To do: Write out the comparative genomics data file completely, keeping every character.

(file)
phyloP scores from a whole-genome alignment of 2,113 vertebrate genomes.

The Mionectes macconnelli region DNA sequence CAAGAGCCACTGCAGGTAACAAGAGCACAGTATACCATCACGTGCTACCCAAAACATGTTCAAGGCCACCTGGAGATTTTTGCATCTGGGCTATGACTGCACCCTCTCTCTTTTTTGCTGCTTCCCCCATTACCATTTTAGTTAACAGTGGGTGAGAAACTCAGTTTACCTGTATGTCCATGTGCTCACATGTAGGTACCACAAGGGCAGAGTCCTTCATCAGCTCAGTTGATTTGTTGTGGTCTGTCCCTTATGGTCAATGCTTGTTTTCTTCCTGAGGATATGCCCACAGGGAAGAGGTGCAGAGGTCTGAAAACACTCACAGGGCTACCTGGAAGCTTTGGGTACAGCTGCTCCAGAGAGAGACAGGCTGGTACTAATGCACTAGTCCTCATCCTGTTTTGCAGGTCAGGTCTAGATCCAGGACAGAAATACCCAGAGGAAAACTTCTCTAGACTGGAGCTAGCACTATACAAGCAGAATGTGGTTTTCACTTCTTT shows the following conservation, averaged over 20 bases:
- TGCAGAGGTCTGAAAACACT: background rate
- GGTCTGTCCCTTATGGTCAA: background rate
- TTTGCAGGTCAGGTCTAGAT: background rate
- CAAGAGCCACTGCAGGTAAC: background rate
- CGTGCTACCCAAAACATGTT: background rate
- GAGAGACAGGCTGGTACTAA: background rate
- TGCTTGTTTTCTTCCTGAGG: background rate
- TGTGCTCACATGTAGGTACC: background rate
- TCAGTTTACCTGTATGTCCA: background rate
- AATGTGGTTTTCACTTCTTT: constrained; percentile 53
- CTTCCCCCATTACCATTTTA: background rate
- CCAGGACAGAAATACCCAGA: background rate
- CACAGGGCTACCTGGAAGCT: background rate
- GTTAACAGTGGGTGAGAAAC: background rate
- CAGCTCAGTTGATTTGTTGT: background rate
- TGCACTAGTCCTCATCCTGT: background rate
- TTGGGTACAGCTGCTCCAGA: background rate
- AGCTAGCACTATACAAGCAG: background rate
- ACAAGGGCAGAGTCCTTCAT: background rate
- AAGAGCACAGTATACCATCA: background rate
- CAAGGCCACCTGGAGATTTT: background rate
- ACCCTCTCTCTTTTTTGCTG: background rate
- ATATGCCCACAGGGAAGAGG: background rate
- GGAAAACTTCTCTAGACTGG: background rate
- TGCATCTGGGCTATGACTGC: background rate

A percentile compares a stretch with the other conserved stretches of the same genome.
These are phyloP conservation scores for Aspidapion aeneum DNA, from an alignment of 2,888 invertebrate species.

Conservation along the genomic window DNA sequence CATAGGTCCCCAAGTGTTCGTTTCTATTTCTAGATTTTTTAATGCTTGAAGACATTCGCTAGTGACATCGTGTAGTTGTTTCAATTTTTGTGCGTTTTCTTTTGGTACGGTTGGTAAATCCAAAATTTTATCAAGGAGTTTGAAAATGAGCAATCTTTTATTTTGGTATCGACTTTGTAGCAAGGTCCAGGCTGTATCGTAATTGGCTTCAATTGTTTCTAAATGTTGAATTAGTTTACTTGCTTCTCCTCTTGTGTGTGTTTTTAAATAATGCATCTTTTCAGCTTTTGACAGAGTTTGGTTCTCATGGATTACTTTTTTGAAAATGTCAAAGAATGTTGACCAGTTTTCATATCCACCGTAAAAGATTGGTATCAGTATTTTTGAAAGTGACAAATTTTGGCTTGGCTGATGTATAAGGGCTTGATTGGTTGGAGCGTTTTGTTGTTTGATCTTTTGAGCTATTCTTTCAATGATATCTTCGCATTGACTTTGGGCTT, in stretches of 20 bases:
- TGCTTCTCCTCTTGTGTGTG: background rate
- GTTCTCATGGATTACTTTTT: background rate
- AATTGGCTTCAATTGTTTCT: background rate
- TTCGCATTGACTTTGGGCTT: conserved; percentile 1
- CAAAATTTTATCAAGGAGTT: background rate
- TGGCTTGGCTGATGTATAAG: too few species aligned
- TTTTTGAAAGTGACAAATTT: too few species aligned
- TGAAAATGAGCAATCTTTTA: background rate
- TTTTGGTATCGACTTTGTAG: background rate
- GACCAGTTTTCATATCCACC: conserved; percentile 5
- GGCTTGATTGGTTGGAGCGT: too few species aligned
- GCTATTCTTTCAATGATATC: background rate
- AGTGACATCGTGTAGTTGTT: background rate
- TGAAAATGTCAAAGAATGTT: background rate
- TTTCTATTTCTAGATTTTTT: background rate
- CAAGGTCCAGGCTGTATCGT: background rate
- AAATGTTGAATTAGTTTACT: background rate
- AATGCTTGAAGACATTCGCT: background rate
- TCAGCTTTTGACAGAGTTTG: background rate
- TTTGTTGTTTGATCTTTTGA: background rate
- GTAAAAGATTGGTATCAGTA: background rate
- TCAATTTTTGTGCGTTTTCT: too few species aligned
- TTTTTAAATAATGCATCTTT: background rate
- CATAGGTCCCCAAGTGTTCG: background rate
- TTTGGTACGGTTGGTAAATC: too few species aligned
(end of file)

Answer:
phyloP scores from a whole-genome alignment of 2,113 vertebrate genomes.

The Mionectes macconnelli region DNA sequence CAAGAGCCACTGCAGGTAACAAGAGCACAGTATACCATCACGTGCTACCCAAAACATGTTCAAGGCCACCTGGAGATTTTTGCATCTGGGCTATGACTGCACCCTCTCTCTTTTTTGCTGCTTCCCCCATTACCATTTTAGTTAACAGTGGGTGAGAAACTCAGTTTACCTGTATGTCCATGTGCTCACATGTAGGTACCACAAGGGCAGAGTCCTTCATCAGCTCAGTTGATTTGTTGTGGTCTGTCCCTTATGGTCAATGCTTGTTTTCTTCCTGAGGATATGCCCACAGGGAAGAGGTGCAGAGGTCTGAAAACACTCACAGGGCTACCTGGAAGCTTTGGGTACAGCTGCTCCAGAGAGAGACAGGCTGGTACTAATGCACTAGTCCTCATCCTGTTTTGCAGGTCAGGTCTAGATCCAGGACAGAAATACCCAGAGGAAAACTTCTCTAGACTGGAGCTAGCACTATACAAGCAGAATGTGGTTTTCACTTCTTT shows the following conservation, averaged over 20 bases:
- TGCAGAGGTCTGAAAACACT: background rate
- GGTCTGTCCCTTATGGTCAA: background rate
- TTTGCAGGTCAGGTCTAGAT: background rate
- CAAGAGCCACTGCAGGTAAC: background rate
- CGTGCTACCCAAAACATGTT: background rate
- GAGAGACAGGCTGGTACTAA: background rate
- TGCTTGTTTTCTTCCTGAGG: background rate
- TGTGCTCACATGTAGGTACC: background rate
- TCAGTTTACCTGTATGTCCA: background rate
- AATGTGGTTTTCACTTCTTT: constrained; percentile 53
- CTTCCCCCATTACCATTTTA: background rate
- CCAGGACAGAAATACCCAGA: background rate
- CACAGGGCTACCTGGAAGCT: background rate
- GTTAACAGTGGGTGAGAAAC: background rate
- CAGCTCAGTTGATTTGTTGT: background rate
- TGCACTAGTCCTCATCCTGT: background rate
- TTGGGTACAGCTGCTCCAGA: background rate
- AGCTAGCACTATACAAGCAG: background rate
- ACAAGGGCAGAGTCCTTCAT: background rate
- AAGAGCACAGTATACCATCA: background rate
- CAAGGCCACCTGGAGATTTT: background rate
- ACCCTCTCTCTTTTTTGCTG: background rate
- ATATGCCCACAGGGAAGAGG: background rate
- GGAAAACTTCTCTAGACTGG: background rate
- TGCATCTGGGCTATGACTGC: background rate

A percentile compares a stretch with the other conserved stretches of the same genome.
These are phyloP conservation scores for Aspidapion aeneum DNA, from an alignment of 2,888 invertebrate species.

Conservation along the genomic window DNA sequence CATAGGTCCCCAAGTGTTCGTTTCTATTTCTAGATTTTTTAATGCTTGAAGACATTCGCTAGTGACATCGTGTAGTTGTTTCAATTTTTGTGCGTTTTCTTTTGGTACGGTTGGTAAATCCAAAATTTTATCAAGGAGTTTGAAAATGAGCAATCTTTTATTTTGGTATCGACTTTGTAGCAAGGTCCAGGCTGTATCGTAATTGGCTTCAATTGTTTCTAAATGTTGAATTAGTTTACTTGCTTCTCCTCTTGTGTGTGTTTTTAAATAATGCATCTTTTCAGCTTTTGACAGAGTTTGGTTCTCATGGATTACTTTTTTGAAAATGTCAAAGAATGTTGACCAGTTTTCATATCCACCGTAAAAGATTGGTATCAGTATTTTTGAAAGTGACAAATTTTGGCTTGGCTGATGTATAAGGGCTTGATTGGTTGGAGCGTTTTGTTGTTTGATCTTTTGAGCTATTCTTTCAATGATATCTTCGCATTGACTTTGGGCTT, in stretches of 20 bases:
- TGCTTCTCCTCTTGTGTGTG: background rate
- GTTCTCATGGATTACTTTTT: background rate
- AATTGGCTTCAATTGTTTCT: background rate
- TTCGCATTGACTTTGGGCTT: conserved; percentile 1
- CAAAATTTTATCAAGGAGTT: background rate
- TGGCTTGGCTGATGTATAAG: too few species aligned
- TTTTTGAAAGTGACAAATTT: too few species aligned
- TGAAAATGAGCAATCTTTTA: background rate
- TTTTGGTATCGACTTTGTAG: background rate
- GACCAGTTTTCATATCCACC: conserved; percentile 5
- GGCTTGATTGGTTGGAGCGT: too few species aligned
- GCTATTCTTTCAATGATATC: background rate
- AGTGACATCGTGTAGTTGTT: background rate
- TGAAAATGTCAAAGAATGTT: background rate
- TTTCTATTTCTAGATTTTTT: background rate
- CAAGGTCCAGGCTGTATCGT: background rate
- AAATGTTGAATTAGTTTACT: background rate
- AATGCTTGAAGACATTCGCT: background rate
- TCAGCTTTTGACAGAGTTTG: background rate
- TTTGTTGTTTGATCTTTTGA: background rate
- GTAAAAGATTGGTATCAGTA: background rate
- TCAATTTTTGTGCGTTTTCT: too few species aligned
- TTTTTAAATAATGCATCTTT: background rate
- CATAGGTCCCCAAGTGTTCG: background rate
- TTTGGTACGGTTGGTAAATC: too few species aligned